Get Rid of the Robot
Five year old Hunter asked me why he couldn’t burp out loud in Chick-fil-A. I tried to keep from laughing as I told him it wasn’t polite. I didn’t know if a 5 year old knew the meaning of polite and I really wanted to make sure he understood that burping out loud was not a good habit for a 5 year old to develop. So I asked him if he knew what it meant if I said he was not polite. He explained to me from his kindergarten perspective that not being polite was the same as not being nice. He understood. In recent training with some millennial CSRs I overheard them using some words in ways that didn’t make sense to me. I never heard of salty customers or being salty because of customers before! I could have overlooked that and moved on, but I wanted to understand. Because of my curiosity I now know that salty is more than seasoning.
Any manager can give a new CSR the scripts as a part of new hire orientation. But an AMAZING Customer Service Manager takes the time to make sure a CSR understands the reason behind the questions and details on each script. To only say something or ask something because it is on the script and to not know what the words mean or the intent makes a person robotic. For any person to be excellent at their job there needs to be a comprehension of the reason or purpose behind what we do. The “why” must be provided and understood.
There are certain things that should be memorized because they don’t change. In customer service, the way we start and end our calls doesn’t change so those skills should be memorized. There are some things that are situational in every industry, like knowing when to ask if concrete or roofing is a part of a project that requires a a roll-off container. In customer service, the questions we ask and the information we give is often situational. That is why you can’t afford to operate like a robot and only ask and answer because a script tells you to. You need to know the meaning behind the skills, when things apply and when they don’t and you need to be curious enough to ask questions. That is how employees become experts at what they do and become real assets to your company.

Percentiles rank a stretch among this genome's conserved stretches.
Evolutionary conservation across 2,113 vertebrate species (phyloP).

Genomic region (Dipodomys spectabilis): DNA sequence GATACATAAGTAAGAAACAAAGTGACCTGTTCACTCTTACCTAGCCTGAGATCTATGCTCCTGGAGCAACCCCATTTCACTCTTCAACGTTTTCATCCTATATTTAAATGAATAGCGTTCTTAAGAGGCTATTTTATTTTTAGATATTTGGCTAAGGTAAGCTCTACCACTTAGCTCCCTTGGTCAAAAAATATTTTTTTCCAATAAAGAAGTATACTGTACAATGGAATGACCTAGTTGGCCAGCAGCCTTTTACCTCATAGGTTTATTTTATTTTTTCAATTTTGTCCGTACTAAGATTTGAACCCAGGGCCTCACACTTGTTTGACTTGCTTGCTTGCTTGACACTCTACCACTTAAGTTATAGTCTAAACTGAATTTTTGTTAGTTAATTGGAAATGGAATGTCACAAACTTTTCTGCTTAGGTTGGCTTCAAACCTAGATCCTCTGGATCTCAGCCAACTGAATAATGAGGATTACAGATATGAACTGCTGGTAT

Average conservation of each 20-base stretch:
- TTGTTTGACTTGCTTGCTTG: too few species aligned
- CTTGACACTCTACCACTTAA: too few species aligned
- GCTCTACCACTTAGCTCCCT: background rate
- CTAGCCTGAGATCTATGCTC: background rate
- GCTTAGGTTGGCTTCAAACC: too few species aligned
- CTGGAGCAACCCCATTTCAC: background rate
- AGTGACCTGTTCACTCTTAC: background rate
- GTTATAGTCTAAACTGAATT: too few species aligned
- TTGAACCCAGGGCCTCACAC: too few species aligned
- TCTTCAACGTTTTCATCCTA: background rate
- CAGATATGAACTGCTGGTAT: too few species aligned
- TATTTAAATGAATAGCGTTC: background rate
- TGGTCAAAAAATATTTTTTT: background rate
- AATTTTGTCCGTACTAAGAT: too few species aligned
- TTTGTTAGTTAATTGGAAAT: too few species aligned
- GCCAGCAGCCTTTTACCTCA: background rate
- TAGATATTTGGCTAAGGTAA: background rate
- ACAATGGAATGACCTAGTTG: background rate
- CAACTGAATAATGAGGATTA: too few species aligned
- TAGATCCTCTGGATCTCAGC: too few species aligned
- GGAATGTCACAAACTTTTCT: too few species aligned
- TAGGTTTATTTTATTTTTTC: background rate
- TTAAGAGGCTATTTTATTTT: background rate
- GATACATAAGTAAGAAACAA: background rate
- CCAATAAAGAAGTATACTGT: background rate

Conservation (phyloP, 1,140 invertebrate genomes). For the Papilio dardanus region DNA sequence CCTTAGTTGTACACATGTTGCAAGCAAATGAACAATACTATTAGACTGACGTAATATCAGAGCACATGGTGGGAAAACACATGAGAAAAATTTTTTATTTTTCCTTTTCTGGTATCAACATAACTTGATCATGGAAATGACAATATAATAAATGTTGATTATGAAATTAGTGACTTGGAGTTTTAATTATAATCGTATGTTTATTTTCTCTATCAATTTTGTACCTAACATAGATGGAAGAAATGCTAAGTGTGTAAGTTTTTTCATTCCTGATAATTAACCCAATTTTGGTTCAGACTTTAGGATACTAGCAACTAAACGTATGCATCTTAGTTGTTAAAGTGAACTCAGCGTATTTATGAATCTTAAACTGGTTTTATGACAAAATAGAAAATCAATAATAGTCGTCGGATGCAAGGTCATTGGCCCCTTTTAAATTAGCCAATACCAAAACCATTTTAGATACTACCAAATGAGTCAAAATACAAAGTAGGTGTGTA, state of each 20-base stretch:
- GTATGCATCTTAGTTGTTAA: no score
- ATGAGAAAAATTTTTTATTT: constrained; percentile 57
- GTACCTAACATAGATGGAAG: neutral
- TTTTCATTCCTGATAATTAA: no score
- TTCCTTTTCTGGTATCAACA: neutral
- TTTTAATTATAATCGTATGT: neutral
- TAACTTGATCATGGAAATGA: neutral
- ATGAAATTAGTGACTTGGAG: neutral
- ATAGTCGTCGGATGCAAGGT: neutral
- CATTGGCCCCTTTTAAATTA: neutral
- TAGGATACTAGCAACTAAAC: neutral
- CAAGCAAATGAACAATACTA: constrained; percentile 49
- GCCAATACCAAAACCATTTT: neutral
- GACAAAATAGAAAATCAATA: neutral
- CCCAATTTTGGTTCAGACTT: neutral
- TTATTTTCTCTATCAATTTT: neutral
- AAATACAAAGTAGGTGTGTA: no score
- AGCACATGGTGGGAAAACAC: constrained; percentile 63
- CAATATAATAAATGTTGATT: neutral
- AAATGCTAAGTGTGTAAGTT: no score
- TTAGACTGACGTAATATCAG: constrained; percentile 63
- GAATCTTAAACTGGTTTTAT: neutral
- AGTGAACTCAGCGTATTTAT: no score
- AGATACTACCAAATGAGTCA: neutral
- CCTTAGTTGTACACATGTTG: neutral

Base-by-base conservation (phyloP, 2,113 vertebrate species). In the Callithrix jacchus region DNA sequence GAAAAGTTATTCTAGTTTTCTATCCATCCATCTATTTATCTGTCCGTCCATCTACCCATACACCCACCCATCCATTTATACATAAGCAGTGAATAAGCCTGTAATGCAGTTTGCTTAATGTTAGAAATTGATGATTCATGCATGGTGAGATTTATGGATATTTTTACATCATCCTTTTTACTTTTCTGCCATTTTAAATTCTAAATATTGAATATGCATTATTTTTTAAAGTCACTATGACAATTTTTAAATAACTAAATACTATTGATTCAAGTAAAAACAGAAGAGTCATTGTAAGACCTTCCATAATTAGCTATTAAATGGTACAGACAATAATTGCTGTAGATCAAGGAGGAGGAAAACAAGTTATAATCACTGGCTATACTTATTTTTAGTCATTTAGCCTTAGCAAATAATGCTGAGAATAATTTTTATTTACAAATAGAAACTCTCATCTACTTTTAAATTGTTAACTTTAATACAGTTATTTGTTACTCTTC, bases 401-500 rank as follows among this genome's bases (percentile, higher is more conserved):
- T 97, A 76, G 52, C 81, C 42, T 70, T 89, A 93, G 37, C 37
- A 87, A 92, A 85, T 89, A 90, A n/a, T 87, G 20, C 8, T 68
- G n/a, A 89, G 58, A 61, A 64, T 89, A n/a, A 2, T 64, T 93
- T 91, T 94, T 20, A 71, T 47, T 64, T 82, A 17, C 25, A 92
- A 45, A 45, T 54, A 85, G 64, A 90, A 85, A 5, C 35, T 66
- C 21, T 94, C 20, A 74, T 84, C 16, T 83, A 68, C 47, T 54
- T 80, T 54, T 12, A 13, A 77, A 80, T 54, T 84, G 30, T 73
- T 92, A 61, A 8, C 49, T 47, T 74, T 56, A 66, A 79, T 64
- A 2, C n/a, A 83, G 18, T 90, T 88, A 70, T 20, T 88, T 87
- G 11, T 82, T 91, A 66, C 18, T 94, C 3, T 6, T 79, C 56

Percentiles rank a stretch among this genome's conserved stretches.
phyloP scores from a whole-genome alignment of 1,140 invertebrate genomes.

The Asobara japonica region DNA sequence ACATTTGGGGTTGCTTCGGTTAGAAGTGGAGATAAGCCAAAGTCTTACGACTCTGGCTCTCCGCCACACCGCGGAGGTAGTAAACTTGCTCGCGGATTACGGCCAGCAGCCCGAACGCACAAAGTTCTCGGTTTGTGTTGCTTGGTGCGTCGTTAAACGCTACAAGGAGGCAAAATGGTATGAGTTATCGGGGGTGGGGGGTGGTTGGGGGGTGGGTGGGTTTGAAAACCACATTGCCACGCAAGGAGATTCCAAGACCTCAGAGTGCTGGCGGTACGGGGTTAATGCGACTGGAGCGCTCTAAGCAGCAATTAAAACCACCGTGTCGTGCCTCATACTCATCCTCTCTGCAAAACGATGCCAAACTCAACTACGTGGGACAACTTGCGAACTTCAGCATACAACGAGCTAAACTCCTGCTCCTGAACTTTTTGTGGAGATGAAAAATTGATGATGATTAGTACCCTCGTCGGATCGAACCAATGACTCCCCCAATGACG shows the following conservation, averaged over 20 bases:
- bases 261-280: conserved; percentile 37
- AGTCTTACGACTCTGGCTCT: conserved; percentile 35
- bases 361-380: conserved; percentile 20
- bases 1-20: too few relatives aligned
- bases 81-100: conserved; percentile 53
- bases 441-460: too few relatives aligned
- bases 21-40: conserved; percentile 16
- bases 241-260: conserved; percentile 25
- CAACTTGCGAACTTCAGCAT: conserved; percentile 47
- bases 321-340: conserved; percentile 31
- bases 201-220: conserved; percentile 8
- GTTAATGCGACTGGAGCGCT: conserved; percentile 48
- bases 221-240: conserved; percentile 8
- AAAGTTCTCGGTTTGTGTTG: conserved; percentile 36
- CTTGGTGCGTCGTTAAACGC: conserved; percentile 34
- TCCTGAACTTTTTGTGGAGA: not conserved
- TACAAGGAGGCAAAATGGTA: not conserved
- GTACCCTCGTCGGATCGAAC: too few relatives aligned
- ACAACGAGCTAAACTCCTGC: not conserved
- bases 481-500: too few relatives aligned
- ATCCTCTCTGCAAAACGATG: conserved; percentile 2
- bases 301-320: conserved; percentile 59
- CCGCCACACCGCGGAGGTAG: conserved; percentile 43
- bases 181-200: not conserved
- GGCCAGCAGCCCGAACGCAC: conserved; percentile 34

Those companies that measure or grade a customer service representative on call handling skills may use a secret shopper or call monitoring program such as the one that we offer here at Tooty Inc. The scoring is based on a script and required skills for different customer situations. A performance scoring system helps to flush out areas where a customer service or sales representative needs to improve in their understanding of why a certain question or information is relevant. It also helps you look at your team as a whole so that you can create additional training to educate everyone on the reason behind required questions and information.
As a manager you need to know the “whys”, too. Whenever scripting and performance scores are involved managers and the representatives can become hyper focused on the score. Scores often translate to bonuses or become a part of the employee file which makes the focus understandable. I have met several managers along the way who have directed their team to do everything on a script even if it doesn’t apply to the conversation in order to have a high score. Imagine how strange it would seem if your current customer was calling to buy something and your representative asked, “How did you hear about us?”
We need to change our approach from telling people what to do, to doing everything we can to help them understand why. Get rid of the robot and develop an industry expert.